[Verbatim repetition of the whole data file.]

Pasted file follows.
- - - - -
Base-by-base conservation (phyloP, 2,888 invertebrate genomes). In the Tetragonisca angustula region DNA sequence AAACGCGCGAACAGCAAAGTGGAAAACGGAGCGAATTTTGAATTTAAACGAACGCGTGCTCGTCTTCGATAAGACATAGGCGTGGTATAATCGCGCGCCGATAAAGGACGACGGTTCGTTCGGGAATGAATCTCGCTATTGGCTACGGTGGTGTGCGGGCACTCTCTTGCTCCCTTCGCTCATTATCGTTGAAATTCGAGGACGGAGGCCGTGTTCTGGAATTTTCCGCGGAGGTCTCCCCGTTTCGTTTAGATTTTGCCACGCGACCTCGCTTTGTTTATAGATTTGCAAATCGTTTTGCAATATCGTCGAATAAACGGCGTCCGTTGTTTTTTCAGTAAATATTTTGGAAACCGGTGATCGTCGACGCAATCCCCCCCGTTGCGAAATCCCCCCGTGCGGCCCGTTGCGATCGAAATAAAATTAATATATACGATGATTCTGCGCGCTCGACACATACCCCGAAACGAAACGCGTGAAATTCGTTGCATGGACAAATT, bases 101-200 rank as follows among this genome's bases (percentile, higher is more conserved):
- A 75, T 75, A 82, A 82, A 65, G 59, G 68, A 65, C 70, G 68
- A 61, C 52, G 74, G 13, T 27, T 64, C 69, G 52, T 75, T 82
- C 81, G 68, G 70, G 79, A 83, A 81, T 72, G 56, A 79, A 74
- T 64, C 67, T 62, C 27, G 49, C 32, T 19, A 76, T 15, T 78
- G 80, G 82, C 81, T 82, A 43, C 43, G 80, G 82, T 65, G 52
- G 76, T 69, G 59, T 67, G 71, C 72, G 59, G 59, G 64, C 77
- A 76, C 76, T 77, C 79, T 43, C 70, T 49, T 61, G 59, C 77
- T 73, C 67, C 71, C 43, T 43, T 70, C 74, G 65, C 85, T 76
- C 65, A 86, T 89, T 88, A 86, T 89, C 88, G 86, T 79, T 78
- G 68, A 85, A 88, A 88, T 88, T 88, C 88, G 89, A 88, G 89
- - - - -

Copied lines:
Base-by-base conservation (phyloP, 2,888 invertebrate genomes). In the Tetragonisca angustula region DNA sequence AAACGCGCGAACAGCAAAGTGGAAAACGGAGCGAATTTTGAATTTAAACGAACGCGTGCTCGTCTTCGATAAGACATAGGCGTGGTATAATCGCGCGCCGATAAAGGACGACGGTTCGTTCGGGAATGAATCTCGCTATTGGCTACGGTGGTGTGCGGGCACTCTCTTGCTCCCTTCGCTCATTATCGTTGAAATTCGAGGACGGAGGCCGTGTTCTGGAATTTTCCGCGGAGGTCTCCCCGTTTCGTTTAGATTTTGCCACGCGACCTCGCTTTGTTTATAGATTTGCAAATCGTTTTGCAATATCGTCGAATAAACGGCGTCCGTTGTTTTTTCAGTAAATATTTTGGAAACCGGTGATCGTCGACGCAATCCCCCCCGTTGCGAAATCCCCCCGTGCGGCCCGTTGCGATCGAAATAAAATTAATATATACGATGATTCTGCGCGCTCGACACATACCCCGAAACGAAACGCGTGAAATTCGTTGCATGGACAAATT, bases 101-200 rank as follows among this genome's bases (percentile, higher is more conserved):
- A 75, T 75, A 82, A 82, A 65, G 59, G 68, A 65, C 70, G 68
- A 61, C 52, G 74, G 13, T 27, T 64, C 69, G 52, T 75, T 82
- C 81, G 68, G 70, G 79, A 83, A 81, T 72, G 56, A 79, A 74
- T 64, C 67, T 62, C 27, G 49, C 32, T 19, A 76, T 15, T 78
- G 80, G 82, C 81, T 82, A 43, C 43, G 80, G 82, T 65, G 52
- G 76, T 69, G 59, T 67, G 71, C 72, G 59, G 59, G 64, C 77
- A 76, C 76, T 77, C 79, T 43, C 70, T 49, T 61, G 59, C 77
- T 73, C 67, C 71, C 43, T 43, T 70, C 74, G 65, C 85, T 76
- C 65, A 86, T 89, T 88, A 86, T 89, C 88, G 86, T 79, T 78
- G 68, A 85, A 88, A 88, T 88, T 88, C 88, G 89, A 88, G 89